Compared to planning issues like football stadiums, rapid transit, or major development proposals downtown, the business of zoning variances, floor-area ratios, and minimum parking requirements are often something of a snoozefest.
But behind the jargon and day-to-day un-sexiness of zoning and neighbourhood planning, there is a war being fought at City Hall between planners and councillors. This is a war over the direction the city will take in the coming decades.
The current battle came earlier this week, when planners made recommendations to council’s property and development committee on changes to the zoning bylaw that will better align it with the city’s long-term planning document, Our Winnipeg. Councillors on this committee were cool to the idea.
In its general and sometimes flowery language, Our Winnipeg calls for more dense and walkable neighbourhoods, including the conservation of existing ones. This is for the lofty purpose of gradually creating a city that is more socially inclusive, economically dynamic, environmentally responsible, and fiscally sustainable.
The city’s zoning bylaw, however, continues to apply a very low-density and suburban standard to new development. Large lots, separated uses and a boundless supply of parking lots are the rule, while slightly more pedestrian-scaled developments are the exception. Development that meets the goals of Our Winnipeg (such as building a house on a vacant lot in an older neighbourhood) is often non-conforming in the eyes of the zoning bylaw. This means the builder must go before one or more council committees to make their case.
If these committees approve the development, it can go ahead. If it doesn’t, the builder can appeal or head back to the drawing board.
Often, development that does not conform to the zoning bylaw is approved in the end, but not without a lengthy process and less predictability. This not only makes modest infill development more costly and time-consuming, but also ties planners up with writing the same old reports for council committees. The proposed zoning alignments will streamline the process a little more.
Councillors may argue that is just an attempt by planners to get out of continually writing administrative reports for council committees, and do the more glamourous work they envisioned as idealistic university students. Maybe so, but planners are well aware of their marginal place within the city’s political and administrative structure. The proposed alignments are simply small changes that intend to create a bit more continuity between Winnipeg’s official plan and its official zoning bylaw.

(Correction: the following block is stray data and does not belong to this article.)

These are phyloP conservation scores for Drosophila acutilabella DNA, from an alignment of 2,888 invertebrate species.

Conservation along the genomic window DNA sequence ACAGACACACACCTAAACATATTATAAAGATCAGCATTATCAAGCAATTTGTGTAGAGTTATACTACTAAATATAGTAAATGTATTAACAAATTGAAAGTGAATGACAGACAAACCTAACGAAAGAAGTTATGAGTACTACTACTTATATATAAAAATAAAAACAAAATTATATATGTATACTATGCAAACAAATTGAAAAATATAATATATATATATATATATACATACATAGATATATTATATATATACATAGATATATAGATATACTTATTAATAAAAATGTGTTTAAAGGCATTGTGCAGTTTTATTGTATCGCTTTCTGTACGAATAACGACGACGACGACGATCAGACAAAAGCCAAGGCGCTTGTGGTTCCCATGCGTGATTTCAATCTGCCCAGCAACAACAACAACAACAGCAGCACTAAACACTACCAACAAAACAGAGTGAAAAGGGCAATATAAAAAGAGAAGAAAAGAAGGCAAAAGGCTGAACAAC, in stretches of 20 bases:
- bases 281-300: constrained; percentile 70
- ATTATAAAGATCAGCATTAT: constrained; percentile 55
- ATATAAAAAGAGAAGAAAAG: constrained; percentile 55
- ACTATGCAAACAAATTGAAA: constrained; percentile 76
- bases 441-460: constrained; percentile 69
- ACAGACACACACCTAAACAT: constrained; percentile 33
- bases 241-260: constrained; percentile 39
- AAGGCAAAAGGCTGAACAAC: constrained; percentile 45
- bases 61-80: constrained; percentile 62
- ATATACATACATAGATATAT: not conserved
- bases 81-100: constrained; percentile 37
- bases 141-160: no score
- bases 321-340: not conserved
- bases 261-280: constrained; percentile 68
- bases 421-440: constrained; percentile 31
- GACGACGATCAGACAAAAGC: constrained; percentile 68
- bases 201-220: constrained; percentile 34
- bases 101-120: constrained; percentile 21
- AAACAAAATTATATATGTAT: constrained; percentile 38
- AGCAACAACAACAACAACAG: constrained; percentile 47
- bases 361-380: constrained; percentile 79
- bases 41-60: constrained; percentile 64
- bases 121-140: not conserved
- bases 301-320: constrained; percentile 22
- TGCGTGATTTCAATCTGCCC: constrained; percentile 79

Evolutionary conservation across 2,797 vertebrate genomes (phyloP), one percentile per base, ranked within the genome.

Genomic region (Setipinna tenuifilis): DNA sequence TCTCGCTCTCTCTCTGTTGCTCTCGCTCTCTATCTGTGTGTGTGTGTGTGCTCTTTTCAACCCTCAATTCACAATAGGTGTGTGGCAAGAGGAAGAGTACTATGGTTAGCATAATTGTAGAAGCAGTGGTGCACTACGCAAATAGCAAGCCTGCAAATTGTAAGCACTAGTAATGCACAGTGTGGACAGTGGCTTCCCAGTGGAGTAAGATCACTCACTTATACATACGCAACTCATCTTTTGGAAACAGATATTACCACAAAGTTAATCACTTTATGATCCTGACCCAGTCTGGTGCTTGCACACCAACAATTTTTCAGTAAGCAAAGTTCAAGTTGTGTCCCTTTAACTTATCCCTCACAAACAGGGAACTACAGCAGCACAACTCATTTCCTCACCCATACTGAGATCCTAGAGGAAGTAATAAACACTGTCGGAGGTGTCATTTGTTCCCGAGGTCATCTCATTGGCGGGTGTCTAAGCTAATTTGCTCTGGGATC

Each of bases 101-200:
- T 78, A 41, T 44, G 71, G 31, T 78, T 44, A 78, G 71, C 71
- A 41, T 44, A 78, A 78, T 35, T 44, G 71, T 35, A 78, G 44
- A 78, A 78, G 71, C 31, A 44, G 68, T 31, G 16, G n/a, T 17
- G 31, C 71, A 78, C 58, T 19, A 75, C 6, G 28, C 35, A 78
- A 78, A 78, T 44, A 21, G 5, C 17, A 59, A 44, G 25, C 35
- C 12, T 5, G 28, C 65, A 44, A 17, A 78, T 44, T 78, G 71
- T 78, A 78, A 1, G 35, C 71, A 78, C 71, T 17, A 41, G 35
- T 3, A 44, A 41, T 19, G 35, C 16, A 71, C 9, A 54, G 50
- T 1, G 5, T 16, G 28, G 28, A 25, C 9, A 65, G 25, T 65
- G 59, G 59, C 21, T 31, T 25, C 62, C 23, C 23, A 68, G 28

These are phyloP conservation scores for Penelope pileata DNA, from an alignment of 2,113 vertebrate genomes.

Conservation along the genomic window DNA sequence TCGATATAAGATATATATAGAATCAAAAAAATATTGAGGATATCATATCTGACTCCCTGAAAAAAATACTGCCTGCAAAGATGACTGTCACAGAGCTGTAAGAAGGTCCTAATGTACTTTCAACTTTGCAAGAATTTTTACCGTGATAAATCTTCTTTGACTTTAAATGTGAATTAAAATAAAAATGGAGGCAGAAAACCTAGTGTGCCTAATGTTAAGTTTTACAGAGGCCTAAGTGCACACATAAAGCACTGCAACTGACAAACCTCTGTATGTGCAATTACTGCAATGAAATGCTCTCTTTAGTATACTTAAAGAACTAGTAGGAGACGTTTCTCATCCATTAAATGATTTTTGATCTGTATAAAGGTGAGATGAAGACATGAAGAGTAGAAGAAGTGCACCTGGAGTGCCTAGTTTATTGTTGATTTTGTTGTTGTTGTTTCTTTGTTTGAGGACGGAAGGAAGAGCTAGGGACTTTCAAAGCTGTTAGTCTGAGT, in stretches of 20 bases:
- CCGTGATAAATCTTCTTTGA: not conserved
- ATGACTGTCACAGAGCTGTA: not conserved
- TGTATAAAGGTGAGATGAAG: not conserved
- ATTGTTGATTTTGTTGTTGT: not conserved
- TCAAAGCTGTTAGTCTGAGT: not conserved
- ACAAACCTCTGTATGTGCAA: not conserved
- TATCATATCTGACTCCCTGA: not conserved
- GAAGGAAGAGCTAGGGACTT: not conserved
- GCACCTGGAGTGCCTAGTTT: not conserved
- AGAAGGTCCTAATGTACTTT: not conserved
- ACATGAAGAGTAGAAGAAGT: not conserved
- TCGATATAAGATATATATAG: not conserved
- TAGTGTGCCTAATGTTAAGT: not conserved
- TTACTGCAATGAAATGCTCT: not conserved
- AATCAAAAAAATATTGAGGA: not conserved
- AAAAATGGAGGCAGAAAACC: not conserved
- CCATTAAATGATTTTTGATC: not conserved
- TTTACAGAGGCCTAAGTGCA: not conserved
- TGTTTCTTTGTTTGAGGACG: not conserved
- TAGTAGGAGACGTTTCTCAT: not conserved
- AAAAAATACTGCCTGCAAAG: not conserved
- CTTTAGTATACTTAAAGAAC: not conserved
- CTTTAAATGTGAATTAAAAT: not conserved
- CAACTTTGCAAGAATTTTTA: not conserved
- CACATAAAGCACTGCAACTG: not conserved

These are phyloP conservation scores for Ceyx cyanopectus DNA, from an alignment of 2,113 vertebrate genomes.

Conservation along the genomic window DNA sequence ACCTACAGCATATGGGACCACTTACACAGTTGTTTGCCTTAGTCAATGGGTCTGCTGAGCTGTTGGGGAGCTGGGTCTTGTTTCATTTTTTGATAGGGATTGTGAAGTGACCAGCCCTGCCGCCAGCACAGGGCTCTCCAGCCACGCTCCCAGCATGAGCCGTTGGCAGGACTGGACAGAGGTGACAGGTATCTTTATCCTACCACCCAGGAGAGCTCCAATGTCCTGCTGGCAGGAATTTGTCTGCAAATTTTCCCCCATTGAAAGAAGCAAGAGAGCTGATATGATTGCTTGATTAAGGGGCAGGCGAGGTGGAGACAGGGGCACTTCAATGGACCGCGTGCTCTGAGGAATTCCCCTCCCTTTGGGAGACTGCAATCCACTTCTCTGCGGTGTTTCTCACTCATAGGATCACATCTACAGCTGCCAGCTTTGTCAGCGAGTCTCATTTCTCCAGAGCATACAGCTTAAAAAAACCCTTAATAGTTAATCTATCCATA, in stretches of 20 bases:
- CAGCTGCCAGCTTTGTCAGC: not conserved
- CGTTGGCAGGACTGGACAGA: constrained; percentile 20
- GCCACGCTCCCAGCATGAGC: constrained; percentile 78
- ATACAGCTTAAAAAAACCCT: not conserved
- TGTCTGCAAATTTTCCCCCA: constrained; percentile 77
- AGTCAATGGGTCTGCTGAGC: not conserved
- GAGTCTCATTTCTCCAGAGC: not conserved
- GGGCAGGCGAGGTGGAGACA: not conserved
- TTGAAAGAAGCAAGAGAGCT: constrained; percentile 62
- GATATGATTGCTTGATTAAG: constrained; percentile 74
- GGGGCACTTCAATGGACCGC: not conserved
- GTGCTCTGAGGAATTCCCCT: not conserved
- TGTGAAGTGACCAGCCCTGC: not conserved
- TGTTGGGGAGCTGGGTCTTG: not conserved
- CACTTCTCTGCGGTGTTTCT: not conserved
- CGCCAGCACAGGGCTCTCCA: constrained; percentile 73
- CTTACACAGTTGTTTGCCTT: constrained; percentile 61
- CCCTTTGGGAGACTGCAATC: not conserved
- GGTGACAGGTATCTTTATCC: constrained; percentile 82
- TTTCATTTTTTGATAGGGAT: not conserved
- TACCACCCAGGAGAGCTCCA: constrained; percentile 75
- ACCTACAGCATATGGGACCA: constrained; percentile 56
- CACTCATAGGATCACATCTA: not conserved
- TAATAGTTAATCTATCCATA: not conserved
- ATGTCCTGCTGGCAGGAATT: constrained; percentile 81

More than that, there is a growing need to readily allow for affordable housing and other development in neighbourhoods that need it, and to more efficiently respond to neighbourhoods with infill development pressures (Corydon, River Heights, or Old St. Boniface).
Writing fewer reports for every small development that comes along, planners at the city could develop more secondary plans for neighbourhoods. Official plans that fall under Our Winnipeg but reflect the uniqueness and demands of a particular neighbourhood, secondary plans are a more consistent way to conserve a neighbourhood’s character than relying on the whim of the local councillor.
That some councillors seem wary of the proposed zoning alignments suggests they are neither pro-developer or pro-resident, but simply interested in holding on to their parochial power rather than focus on bigger, tougher issues facing the city.
This can’t go on forever. More and more, the City of Winnipeg is forced trudge cap-in-hand to the legislature to pay for the most basic infrastructure improvements. Many older suburban neighbourhoods continue to lose population and face emerging social and infrastructure challenges, while much of the inner city and North End have the same problems they have for decades. Zoning alignments will help free up both planners and the market to help meet these challenges.
Our Winnipeg, it should be remembered, was not dreamed up by activist planners hell-bent on turning your neighbourhood into Manhattan, but involved a lengthy public consultation process. So, too, were the zoning alignments that are currently being recommended.
In the current reactionary planning system, decisions are often shaped by citizens’ fears of change, and councillors’ fears of losing power and the next election. This system is inconsistent, inefficient, and ineffective. While far from ideal, Our Winnipeg was at least shaped by citizens’ desires and many of the practical long-term realities Winnipeg faces.
If even the modest alignments proposed for the zoning bylaw cannot pass through Council, then Our Winnipeg becomes a dead letter, and the city will have no effective way to act on both its hopes and its needs for the future.